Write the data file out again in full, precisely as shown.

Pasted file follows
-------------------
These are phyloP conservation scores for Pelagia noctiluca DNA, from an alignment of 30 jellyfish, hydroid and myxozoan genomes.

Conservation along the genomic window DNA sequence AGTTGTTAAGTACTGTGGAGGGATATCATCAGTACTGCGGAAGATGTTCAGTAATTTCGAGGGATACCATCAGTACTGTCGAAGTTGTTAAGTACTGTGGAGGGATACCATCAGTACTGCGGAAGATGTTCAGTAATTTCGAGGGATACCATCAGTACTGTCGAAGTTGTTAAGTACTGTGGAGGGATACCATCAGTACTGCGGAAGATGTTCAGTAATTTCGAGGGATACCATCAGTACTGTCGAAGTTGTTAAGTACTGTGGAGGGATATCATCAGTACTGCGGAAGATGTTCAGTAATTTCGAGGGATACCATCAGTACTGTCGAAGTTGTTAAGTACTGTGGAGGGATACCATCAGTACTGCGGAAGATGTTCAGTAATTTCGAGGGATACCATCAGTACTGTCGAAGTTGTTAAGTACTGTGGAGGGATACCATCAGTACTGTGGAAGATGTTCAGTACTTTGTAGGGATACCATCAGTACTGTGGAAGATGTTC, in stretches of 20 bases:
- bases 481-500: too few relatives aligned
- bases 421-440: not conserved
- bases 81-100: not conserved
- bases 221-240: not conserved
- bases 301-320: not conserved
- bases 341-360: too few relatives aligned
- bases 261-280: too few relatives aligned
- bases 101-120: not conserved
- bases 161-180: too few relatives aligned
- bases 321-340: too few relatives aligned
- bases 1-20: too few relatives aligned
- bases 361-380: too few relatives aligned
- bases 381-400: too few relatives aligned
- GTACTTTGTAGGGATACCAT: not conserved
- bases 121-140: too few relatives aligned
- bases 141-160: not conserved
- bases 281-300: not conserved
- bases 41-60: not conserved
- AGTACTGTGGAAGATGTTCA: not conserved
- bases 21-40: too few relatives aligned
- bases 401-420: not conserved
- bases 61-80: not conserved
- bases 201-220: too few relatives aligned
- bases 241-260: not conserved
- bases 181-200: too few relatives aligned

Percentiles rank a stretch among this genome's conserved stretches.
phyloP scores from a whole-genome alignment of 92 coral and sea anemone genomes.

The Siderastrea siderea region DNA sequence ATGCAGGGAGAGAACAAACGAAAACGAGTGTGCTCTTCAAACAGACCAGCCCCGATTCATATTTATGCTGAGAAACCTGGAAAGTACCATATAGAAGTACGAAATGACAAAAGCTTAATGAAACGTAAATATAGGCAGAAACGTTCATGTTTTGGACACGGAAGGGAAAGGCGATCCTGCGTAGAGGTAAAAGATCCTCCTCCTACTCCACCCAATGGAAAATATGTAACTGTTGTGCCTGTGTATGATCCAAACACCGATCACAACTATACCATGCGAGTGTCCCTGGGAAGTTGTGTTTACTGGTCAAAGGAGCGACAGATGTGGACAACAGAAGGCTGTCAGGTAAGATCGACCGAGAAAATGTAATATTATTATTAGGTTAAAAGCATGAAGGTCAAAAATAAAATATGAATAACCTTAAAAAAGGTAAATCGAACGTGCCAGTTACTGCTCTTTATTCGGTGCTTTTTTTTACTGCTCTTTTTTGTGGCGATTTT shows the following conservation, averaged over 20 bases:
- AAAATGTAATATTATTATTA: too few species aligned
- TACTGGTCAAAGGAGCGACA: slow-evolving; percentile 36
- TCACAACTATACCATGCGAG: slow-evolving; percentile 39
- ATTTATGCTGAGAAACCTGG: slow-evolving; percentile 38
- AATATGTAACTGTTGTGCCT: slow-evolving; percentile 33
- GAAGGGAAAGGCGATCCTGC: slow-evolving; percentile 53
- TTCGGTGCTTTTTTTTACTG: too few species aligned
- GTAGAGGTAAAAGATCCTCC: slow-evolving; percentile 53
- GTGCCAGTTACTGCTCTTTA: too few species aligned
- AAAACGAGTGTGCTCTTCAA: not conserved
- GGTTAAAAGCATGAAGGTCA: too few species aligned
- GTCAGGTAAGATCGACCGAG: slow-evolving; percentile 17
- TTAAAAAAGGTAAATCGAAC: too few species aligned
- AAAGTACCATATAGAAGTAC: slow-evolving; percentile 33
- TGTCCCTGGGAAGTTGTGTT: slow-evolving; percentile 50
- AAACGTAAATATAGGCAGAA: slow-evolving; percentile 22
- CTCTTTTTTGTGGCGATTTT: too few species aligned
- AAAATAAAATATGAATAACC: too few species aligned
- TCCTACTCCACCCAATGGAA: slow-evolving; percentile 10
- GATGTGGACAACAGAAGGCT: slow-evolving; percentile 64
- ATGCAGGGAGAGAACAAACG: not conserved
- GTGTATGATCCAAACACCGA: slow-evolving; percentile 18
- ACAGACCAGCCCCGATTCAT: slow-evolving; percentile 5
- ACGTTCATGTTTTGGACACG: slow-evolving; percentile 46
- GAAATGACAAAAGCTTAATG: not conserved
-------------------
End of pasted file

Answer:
These are phyloP conservation scores for Pelagia noctiluca DNA, from an alignment of 30 jellyfish, hydroid and myxozoan genomes.

Conservation along the genomic window DNA sequence AGTTGTTAAGTACTGTGGAGGGATATCATCAGTACTGCGGAAGATGTTCAGTAATTTCGAGGGATACCATCAGTACTGTCGAAGTTGTTAAGTACTGTGGAGGGATACCATCAGTACTGCGGAAGATGTTCAGTAATTTCGAGGGATACCATCAGTACTGTCGAAGTTGTTAAGTACTGTGGAGGGATACCATCAGTACTGCGGAAGATGTTCAGTAATTTCGAGGGATACCATCAGTACTGTCGAAGTTGTTAAGTACTGTGGAGGGATATCATCAGTACTGCGGAAGATGTTCAGTAATTTCGAGGGATACCATCAGTACTGTCGAAGTTGTTAAGTACTGTGGAGGGATACCATCAGTACTGCGGAAGATGTTCAGTAATTTCGAGGGATACCATCAGTACTGTCGAAGTTGTTAAGTACTGTGGAGGGATACCATCAGTACTGTGGAAGATGTTCAGTACTTTGTAGGGATACCATCAGTACTGTGGAAGATGTTC, in stretches of 20 bases:
- bases 481-500: too few relatives aligned
- bases 421-440: not conserved
- bases 81-100: not conserved
- bases 221-240: not conserved
- bases 301-320: not conserved
- bases 341-360: too few relatives aligned
- bases 261-280: too few relatives aligned
- bases 101-120: not conserved
- bases 161-180: too few relatives aligned
- bases 321-340: too few relatives aligned
- bases 1-20: too few relatives aligned
- bases 361-380: too few relatives aligned
- bases 381-400: too few relatives aligned
- GTACTTTGTAGGGATACCAT: not conserved
- bases 121-140: too few relatives aligned
- bases 141-160: not conserved
- bases 281-300: not conserved
- bases 41-60: not conserved
- AGTACTGTGGAAGATGTTCA: not conserved
- bases 21-40: too few relatives aligned
- bases 401-420: not conserved
- bases 61-80: not conserved
- bases 201-220: too few relatives aligned
- bases 241-260: not conserved
- bases 181-200: too few relatives aligned

Percentiles rank a stretch among this genome's conserved stretches.
phyloP scores from a whole-genome alignment of 92 coral and sea anemone genomes.

The Siderastrea siderea region DNA sequence ATGCAGGGAGAGAACAAACGAAAACGAGTGTGCTCTTCAAACAGACCAGCCCCGATTCATATTTATGCTGAGAAACCTGGAAAGTACCATATAGAAGTACGAAATGACAAAAGCTTAATGAAACGTAAATATAGGCAGAAACGTTCATGTTTTGGACACGGAAGGGAAAGGCGATCCTGCGTAGAGGTAAAAGATCCTCCTCCTACTCCACCCAATGGAAAATATGTAACTGTTGTGCCTGTGTATGATCCAAACACCGATCACAACTATACCATGCGAGTGTCCCTGGGAAGTTGTGTTTACTGGTCAAAGGAGCGACAGATGTGGACAACAGAAGGCTGTCAGGTAAGATCGACCGAGAAAATGTAATATTATTATTAGGTTAAAAGCATGAAGGTCAAAAATAAAATATGAATAACCTTAAAAAAGGTAAATCGAACGTGCCAGTTACTGCTCTTTATTCGGTGCTTTTTTTTACTGCTCTTTTTTGTGGCGATTTT shows the following conservation, averaged over 20 bases:
- AAAATGTAATATTATTATTA: too few species aligned
- TACTGGTCAAAGGAGCGACA: slow-evolving; percentile 36
- TCACAACTATACCATGCGAG: slow-evolving; percentile 39
- ATTTATGCTGAGAAACCTGG: slow-evolving; percentile 38
- AATATGTAACTGTTGTGCCT: slow-evolving; percentile 33
- GAAGGGAAAGGCGATCCTGC: slow-evolving; percentile 53
- TTCGGTGCTTTTTTTTACTG: too few species aligned
- GTAGAGGTAAAAGATCCTCC: slow-evolving; percentile 53
- GTGCCAGTTACTGCTCTTTA: too few species aligned
- AAAACGAGTGTGCTCTTCAA: not conserved
- GGTTAAAAGCATGAAGGTCA: too few species aligned
- GTCAGGTAAGATCGACCGAG: slow-evolving; percentile 17
- TTAAAAAAGGTAAATCGAAC: too few species aligned
- AAAGTACCATATAGAAGTAC: slow-evolving; percentile 33
- TGTCCCTGGGAAGTTGTGTT: slow-evolving; percentile 50
- AAACGTAAATATAGGCAGAA: slow-evolving; percentile 22
- CTCTTTTTTGTGGCGATTTT: too few species aligned
- AAAATAAAATATGAATAACC: too few species aligned
- TCCTACTCCACCCAATGGAA: slow-evolving; percentile 10
- GATGTGGACAACAGAAGGCT: slow-evolving; percentile 64
- ATGCAGGGAGAGAACAAACG: not conserved
- GTGTATGATCCAAACACCGA: slow-evolving; percentile 18
- ACAGACCAGCCCCGATTCAT: slow-evolving; percentile 5
- ACGTTCATGTTTTGGACACG: slow-evolving; percentile 46
- GAAATGACAAAAGCTTAATG: not conserved